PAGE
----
For the longest time, the country has been tagging Amazon as the go-to e-commerce website for anything and everything. But even bigger than Amazon, Facebook, and IBM is the Chinese company Alibaba, with its estimated company value of $228 billion. Just why is Alibaba reshaping the future of online retailing?
Alibaba is not your traditional e-commerce website.
While Amazon has a managed marketplace that enables it to create its own brands, Alibaba employs an open marketplace that merely brings buyers and sellers together. It does not own warehouses; it does not sell its own products. It helps small businesses grow more lucrative, and as opposed to Amazon, it does not need to invest in infrastructure and employees. This is why its income greatly outweighs that of Amazon.
Sales for Alibaba are through the roof.
For this year so far, sales of Alibaba are at approximately $420 Billion. For 2013, Amazon merely made $74.4 Billion, while Ebay only clocked in at $16 Billion. How can anyone compete with that kind of market?
Taobao and Tmall.com are major contributors to success.
Taobao enables sellers to peddle their wares by paying for advertisements and other promotions, which is different with Ebay’s commission scheme. Tmall.com is Alibaba’s avenue where big companies can take advantage of selling their products on the web as well. Alipay is similar to PayPal in that this is what customers can use to pay for their purchases. Because Alibaba makes it virtually free of charge for merchants to set up their stores, it’s easier to let the marketplace grow.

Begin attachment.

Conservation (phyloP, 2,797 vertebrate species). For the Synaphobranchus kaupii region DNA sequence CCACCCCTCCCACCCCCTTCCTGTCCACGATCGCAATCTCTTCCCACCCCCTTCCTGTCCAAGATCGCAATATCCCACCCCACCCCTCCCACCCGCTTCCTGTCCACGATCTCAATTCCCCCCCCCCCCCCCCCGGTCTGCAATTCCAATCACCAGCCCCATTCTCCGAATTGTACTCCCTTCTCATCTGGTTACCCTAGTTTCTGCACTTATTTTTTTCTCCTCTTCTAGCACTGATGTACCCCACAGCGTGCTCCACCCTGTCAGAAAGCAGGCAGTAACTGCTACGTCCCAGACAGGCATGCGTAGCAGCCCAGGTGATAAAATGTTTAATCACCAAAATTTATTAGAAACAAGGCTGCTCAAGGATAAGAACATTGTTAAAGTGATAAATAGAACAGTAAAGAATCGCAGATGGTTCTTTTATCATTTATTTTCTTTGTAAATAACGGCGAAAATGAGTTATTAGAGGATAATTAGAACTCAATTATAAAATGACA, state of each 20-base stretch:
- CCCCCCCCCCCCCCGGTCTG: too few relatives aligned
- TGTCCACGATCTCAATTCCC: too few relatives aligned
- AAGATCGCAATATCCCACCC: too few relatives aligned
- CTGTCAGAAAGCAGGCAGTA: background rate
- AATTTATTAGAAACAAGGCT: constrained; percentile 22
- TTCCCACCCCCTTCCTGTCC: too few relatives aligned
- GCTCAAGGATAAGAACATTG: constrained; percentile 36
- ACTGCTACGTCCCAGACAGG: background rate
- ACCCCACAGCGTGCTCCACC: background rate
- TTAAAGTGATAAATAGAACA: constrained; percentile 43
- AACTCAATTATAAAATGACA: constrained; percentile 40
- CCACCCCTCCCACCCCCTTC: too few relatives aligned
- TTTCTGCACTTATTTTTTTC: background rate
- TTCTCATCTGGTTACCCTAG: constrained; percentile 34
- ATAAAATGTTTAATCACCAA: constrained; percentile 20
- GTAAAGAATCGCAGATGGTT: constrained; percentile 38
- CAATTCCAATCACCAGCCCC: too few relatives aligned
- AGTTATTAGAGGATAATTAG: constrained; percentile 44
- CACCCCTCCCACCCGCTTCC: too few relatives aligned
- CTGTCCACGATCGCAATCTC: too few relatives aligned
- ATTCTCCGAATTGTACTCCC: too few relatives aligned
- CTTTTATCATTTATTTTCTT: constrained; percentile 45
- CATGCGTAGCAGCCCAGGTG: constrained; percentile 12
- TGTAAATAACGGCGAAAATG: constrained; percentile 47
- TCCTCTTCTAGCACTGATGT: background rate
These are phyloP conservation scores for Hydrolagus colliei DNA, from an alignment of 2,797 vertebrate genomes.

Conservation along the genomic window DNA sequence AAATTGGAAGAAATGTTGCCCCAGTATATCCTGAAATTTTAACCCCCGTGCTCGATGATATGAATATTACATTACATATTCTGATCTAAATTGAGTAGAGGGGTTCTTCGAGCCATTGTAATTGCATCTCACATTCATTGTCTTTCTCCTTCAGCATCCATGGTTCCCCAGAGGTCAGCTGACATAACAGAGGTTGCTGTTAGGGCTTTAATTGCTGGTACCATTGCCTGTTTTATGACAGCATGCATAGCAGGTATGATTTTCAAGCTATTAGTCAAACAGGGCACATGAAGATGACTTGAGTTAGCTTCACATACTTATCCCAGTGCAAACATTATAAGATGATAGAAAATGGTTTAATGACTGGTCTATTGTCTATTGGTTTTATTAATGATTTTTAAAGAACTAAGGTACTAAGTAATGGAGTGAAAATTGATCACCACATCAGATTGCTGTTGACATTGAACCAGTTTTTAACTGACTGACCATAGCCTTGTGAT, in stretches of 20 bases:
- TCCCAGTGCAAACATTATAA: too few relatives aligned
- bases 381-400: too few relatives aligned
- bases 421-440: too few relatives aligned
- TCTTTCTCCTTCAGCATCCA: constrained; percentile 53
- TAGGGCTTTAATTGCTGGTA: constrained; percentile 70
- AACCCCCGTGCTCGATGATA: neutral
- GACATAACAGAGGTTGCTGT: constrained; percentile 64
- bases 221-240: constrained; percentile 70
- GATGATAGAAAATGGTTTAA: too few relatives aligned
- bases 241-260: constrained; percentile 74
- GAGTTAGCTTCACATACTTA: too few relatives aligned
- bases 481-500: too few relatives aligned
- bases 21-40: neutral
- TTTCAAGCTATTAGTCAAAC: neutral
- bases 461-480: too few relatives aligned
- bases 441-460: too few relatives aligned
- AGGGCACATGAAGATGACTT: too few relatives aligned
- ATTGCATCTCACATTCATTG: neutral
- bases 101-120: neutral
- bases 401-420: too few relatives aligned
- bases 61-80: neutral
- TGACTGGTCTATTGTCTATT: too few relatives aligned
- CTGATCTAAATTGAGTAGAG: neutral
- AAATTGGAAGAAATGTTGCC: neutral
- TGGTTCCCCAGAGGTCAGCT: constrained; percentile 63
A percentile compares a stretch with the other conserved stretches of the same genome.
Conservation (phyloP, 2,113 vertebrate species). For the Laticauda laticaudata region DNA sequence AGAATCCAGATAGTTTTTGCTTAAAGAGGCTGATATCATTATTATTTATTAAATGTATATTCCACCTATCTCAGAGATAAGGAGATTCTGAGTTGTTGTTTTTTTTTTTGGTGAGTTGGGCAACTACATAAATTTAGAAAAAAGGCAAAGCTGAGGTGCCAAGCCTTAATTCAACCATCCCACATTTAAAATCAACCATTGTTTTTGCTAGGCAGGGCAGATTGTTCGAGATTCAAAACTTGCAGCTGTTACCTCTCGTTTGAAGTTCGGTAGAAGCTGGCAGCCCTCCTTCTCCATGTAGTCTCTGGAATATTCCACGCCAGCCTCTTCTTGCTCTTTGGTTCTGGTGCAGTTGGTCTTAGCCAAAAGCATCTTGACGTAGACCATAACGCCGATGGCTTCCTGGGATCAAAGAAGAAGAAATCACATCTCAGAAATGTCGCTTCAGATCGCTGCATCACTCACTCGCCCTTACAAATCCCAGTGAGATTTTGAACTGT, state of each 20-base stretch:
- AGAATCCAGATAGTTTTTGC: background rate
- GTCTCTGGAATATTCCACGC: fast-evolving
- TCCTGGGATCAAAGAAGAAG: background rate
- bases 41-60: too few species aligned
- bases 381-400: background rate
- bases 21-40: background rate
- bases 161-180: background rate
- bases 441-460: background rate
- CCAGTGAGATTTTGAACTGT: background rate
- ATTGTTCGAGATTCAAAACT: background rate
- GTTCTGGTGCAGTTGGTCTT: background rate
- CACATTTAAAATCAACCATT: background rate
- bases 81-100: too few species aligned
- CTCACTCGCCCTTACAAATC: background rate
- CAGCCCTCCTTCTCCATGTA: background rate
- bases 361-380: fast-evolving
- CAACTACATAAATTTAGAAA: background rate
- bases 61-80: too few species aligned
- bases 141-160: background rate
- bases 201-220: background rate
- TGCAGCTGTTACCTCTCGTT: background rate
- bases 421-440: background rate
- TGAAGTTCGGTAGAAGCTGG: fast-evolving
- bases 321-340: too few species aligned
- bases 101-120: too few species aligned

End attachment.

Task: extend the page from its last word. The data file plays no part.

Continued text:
Alibaba founder Jack Ma knows what he’s doing.
The former English teacher in China is now one of the richest men in the world. He knows that you have to act on your dreams, and you have to have ambition. But in the end, life is truly all about living. “No matter how successful you are in your career, you must always remember that we are here to live,” he says. “If you keep yourself busy working, you will surely regret it.”
Alibaba’s Singles Day already broke the record and left Black Friday in the dust.
On November 11, 2013, Alibaba already garnered more than $5.75 billion in just a single day. This is due to the massive sales for Singles Day, the equivalent of the phenomenon known as Black Friday. By the end of November 11, 2014, Singles Day took the cake at about $9 billion. “We really are witnessing history here because we are seeing the shift of the economy from focused on the state sector to consumption,” says executive vice chairman for Alibaba, Joe Tsai.